Southwest Bank of St. Louis, frequently a leader in reducing the prime lending rate, said Friday it will trim that benchmark for commercial and consumer loans to 9.75 percent from 10 percent as of Monday.
"We think it's good for the economy, good for the bank, good for our customers," said I.A. Long, chairman emeritus of the Missouri bank long known for leading the way in slashing the prime lending rate.The Midwestern institution's move anticipated by a few hours actions taken by the Federal Reserve to lower short-term money market interest rates following the release of government data showing surging joblessness.
"I think that it's prime time for a prime cut," said economist David Brinner, who follows business and consumer issues for Data Resources Inc. of Lexington, Mass., a McGraw-Hill Inc. unit. "It's appropriate. I believe the large banks will have to follow, if not this week then next."
But Long, 91, said he not only doubted big banks would rapidly follow, but he didn't mind a bit. "We get awfully good public relations as a result of being the lowest prime rate in the nation," he said.
Southwest's cut was matched later Friday by Manufacturers & Traders Bank of Buffalo, N.Y., a unit of First Empire State Corp., and First Fidelity Bancorp of Lawrenceville, N.J., but no major banks dropped the rate.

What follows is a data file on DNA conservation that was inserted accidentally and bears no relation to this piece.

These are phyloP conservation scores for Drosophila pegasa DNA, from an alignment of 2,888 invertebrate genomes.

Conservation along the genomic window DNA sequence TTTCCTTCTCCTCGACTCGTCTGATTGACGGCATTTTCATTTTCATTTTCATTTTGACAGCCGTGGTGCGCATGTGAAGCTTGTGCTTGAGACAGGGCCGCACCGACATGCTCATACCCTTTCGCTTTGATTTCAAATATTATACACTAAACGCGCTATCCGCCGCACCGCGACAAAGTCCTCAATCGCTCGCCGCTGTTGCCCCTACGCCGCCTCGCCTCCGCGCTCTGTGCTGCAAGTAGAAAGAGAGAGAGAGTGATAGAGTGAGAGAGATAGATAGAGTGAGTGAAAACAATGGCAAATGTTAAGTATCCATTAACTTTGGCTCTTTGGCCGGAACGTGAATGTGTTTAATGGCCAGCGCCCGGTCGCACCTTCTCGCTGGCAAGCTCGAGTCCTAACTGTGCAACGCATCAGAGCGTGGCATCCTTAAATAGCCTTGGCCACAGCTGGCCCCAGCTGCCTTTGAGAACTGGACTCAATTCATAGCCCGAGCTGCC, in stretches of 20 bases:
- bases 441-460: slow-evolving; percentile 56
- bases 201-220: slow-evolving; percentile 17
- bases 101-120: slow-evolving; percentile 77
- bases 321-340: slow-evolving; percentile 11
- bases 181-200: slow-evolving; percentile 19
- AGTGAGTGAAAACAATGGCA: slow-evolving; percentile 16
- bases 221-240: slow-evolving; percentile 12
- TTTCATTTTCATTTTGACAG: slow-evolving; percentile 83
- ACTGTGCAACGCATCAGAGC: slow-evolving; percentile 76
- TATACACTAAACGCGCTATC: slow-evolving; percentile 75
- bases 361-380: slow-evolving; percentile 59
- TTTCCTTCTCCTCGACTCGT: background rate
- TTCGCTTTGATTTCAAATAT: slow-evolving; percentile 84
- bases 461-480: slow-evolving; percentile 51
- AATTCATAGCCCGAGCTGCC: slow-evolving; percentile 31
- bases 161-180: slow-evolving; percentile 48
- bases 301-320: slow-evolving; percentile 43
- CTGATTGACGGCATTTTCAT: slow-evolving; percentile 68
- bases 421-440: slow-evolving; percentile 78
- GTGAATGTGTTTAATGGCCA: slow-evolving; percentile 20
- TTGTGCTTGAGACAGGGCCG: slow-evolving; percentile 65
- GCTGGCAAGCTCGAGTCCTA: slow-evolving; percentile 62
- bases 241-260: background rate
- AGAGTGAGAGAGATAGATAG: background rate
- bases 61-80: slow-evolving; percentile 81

The last time Southwest and other banks cut the prime rate, offered to their most creditworthy commercial clients and frequently the basis for setting home equity and other consumer lending rates, was Jan. 8. At that time the prime was brought down to 10 percent from 10.5 percent.
Since then, the Federal Reserve has lowered the key federal funds rate, which banks charge each other for the short-term use of reserve funds and serves as a building block for other rates, to 7.25 percent from 8.25 percent.
That means the spread, or margin, between the Fed funds rate and the prime has widened to 2.75 percent from 1.75 percent for banks that haven't followed Southwest in its quarter-point prime cut. Banks have been slow to narrow that spread, say analysts, because their profits are so poor.